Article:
Andrew was born in 1932 in Great Britain in Newport, a small town near the Wales border. He described his Father as a functioning alcoholic who was cold and distant. He didn’t speak a lot about his mother, but I got the feeling that she was subservient to his father and equally distant and cold. His childhood home had a wood-burning stove and a boiler that had to be lit every morning, as early as the dawn, and his mother was always up and working in the kitchen by the time Andrew and his siblings would get up for school. He had two brothers and two sisters. He would occasionally speak of them, but he mostly said he wasn’t particularly close to them either.  His father owned a petrol station near the border of their small town, and spent most of his days there. He would then spend most of his evenings at the local pub, and when he was home he could be seen at the dining room table reading the newspaper and demanding peace and quiet. Andrew’s life was mostly about trying not to disturb the stasis of his house, and Andrew was nothing if not accommodating.

 In 1940, as the war across Europe began to rage, Andrew recalled nights when air raid sirens would wake him and his family, and they would seek shelter in the basement of whichever family’s turn it was in the neighborhood to act as host- it was apparently a rotating responsibility. London was far enough away from them that the raids were more a precaution than anything else, and Andrew recalled the nights spent in his neighbor’s cellars as a chance to socialize, drink tea and play with other children. His experience of the war was that it was close, but not imminently a threat to him. Thus, perpetuating a lifetime of being just on the outskirts of the rest of the world, the world where things happened to other people.  There were days he and his fellow classmates would be made to walk to school with their gas masks in hand, just in case. But he always said he never believed he was in any real danger. Andrew is the definition of cool-headed, even-tempered, very pragmatic and he longed so much to find a place he fit in. He discovered the cinema as a young boy, and whenever he could he would make his way to the local movie theater, or on special occasions to the larger movie palace in Cardiff, and he would watch everything he could. Weekends were the best, because they ran movies all day, and it was often double or triple features of the latest and most glamorous Hollywood offerings. It was in his teenage years, as the war was ending, that he discovered the films of Marlene Dietrich, who he would adore until the end of his life. He was also a huge fan of Bette Davis, and to hear him describe the disgrace of the Academy Awards when she lost for Whatever Happened to Baby Jane, was the most eloquent shade you’ve ever heard.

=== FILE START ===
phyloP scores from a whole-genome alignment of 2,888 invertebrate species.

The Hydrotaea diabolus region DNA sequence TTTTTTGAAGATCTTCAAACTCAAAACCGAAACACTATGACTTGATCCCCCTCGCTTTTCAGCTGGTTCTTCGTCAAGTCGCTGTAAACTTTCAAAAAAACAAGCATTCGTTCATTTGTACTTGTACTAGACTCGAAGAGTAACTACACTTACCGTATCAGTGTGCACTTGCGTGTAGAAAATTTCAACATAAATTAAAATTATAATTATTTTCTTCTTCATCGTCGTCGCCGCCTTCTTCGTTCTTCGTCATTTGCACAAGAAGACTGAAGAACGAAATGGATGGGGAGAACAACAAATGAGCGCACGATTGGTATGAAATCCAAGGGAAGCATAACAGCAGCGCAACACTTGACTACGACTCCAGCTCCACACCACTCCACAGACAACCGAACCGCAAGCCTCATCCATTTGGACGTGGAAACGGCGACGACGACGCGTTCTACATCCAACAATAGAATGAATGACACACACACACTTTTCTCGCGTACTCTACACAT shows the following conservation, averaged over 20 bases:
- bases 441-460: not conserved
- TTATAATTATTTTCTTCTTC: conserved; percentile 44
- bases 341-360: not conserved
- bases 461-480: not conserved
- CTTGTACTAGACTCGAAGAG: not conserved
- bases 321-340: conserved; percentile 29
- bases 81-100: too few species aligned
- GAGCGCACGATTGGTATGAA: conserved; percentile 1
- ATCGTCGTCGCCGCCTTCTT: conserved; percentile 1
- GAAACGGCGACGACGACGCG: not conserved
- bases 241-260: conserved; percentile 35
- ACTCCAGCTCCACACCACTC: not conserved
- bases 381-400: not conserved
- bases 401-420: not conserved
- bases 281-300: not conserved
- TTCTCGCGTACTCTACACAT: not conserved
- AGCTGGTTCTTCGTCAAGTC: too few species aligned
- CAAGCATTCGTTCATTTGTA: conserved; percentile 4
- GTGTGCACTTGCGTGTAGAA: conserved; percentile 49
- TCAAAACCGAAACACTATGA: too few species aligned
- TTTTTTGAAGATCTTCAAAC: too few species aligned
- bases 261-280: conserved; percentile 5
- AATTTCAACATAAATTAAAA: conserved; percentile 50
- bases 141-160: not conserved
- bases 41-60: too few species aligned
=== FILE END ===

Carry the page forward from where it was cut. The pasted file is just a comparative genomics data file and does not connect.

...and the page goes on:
One Sunday afternoon, just as he was enjoying a lemon square, he got lost in a thought, and cocked his head slightly before speaking.  “I regret not being an actor,” he said. And the weight of sadness in his voice made the words heavy, as if they had been coated in molasses. Andrew often spoke of regrets. So many regrets. His parents disparaged his love of movies, as so many of their generation had. Andrew wasn’t the personality to defy his duty to his family’s expectations. He wasn’t the guy that would run away to Hollywood to become famous. He was the guy nothing happened to. In his mind, he had failed at life. He said as much on more than one occasion. I wanted to tell him he was wrong. I never did.